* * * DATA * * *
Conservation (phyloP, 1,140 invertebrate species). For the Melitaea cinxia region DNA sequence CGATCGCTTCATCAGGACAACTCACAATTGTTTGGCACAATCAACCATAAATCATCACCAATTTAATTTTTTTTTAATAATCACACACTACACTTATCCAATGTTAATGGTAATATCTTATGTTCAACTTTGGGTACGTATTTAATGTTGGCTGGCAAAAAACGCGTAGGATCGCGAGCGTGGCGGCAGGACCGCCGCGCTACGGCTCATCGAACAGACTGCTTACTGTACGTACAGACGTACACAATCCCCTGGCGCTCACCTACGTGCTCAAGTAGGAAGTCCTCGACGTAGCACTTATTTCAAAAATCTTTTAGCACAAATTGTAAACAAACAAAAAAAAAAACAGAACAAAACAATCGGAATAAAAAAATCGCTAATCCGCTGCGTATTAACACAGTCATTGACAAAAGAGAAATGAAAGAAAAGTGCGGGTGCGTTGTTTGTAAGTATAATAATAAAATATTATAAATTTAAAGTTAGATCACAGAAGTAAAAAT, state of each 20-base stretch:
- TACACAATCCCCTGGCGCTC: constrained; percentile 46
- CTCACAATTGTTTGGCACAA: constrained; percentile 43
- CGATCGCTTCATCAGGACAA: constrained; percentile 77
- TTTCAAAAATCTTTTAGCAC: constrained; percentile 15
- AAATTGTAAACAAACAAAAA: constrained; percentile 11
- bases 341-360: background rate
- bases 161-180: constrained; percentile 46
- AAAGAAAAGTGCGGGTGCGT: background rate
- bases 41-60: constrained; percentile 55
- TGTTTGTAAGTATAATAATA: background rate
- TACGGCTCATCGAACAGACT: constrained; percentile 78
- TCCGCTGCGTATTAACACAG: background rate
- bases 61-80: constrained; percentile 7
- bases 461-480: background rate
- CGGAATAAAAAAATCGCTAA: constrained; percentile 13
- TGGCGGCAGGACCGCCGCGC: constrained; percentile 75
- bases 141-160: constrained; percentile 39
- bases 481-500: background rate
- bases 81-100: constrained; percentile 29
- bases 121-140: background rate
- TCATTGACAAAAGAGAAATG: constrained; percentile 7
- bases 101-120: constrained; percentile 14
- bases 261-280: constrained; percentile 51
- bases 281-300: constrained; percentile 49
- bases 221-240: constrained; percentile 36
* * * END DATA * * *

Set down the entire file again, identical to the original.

Conservation (phyloP, 1,140 invertebrate species). For the Melitaea cinxia region DNA sequence CGATCGCTTCATCAGGACAACTCACAATTGTTTGGCACAATCAACCATAAATCATCACCAATTTAATTTTTTTTTAATAATCACACACTACACTTATCCAATGTTAATGGTAATATCTTATGTTCAACTTTGGGTACGTATTTAATGTTGGCTGGCAAAAAACGCGTAGGATCGCGAGCGTGGCGGCAGGACCGCCGCGCTACGGCTCATCGAACAGACTGCTTACTGTACGTACAGACGTACACAATCCCCTGGCGCTCACCTACGTGCTCAAGTAGGAAGTCCTCGACGTAGCACTTATTTCAAAAATCTTTTAGCACAAATTGTAAACAAACAAAAAAAAAAACAGAACAAAACAATCGGAATAAAAAAATCGCTAATCCGCTGCGTATTAACACAGTCATTGACAAAAGAGAAATGAAAGAAAAGTGCGGGTGCGTTGTTTGTAAGTATAATAATAAAATATTATAAATTTAAAGTTAGATCACAGAAGTAAAAAT, state of each 20-base stretch:
- TACACAATCCCCTGGCGCTC: constrained; percentile 46
- CTCACAATTGTTTGGCACAA: constrained; percentile 43
- CGATCGCTTCATCAGGACAA: constrained; percentile 77
- TTTCAAAAATCTTTTAGCAC: constrained; percentile 15
- AAATTGTAAACAAACAAAAA: constrained; percentile 11
- bases 341-360: background rate
- bases 161-180: constrained; percentile 46
- AAAGAAAAGTGCGGGTGCGT: background rate
- bases 41-60: constrained; percentile 55
- TGTTTGTAAGTATAATAATA: background rate
- TACGGCTCATCGAACAGACT: constrained; percentile 78
- TCCGCTGCGTATTAACACAG: background rate
- bases 61-80: constrained; percentile 7
- bases 461-480: background rate
- CGGAATAAAAAAATCGCTAA: constrained; percentile 13
- TGGCGGCAGGACCGCCGCGC: constrained; percentile 75
- bases 141-160: constrained; percentile 39
- bases 481-500: background rate
- bases 81-100: constrained; percentile 29
- bases 121-140: background rate
- TCATTGACAAAAGAGAAATG: constrained; percentile 7
- bases 101-120: constrained; percentile 14
- bases 261-280: constrained; percentile 51
- bases 281-300: constrained; percentile 49
- bases 221-240: constrained; percentile 36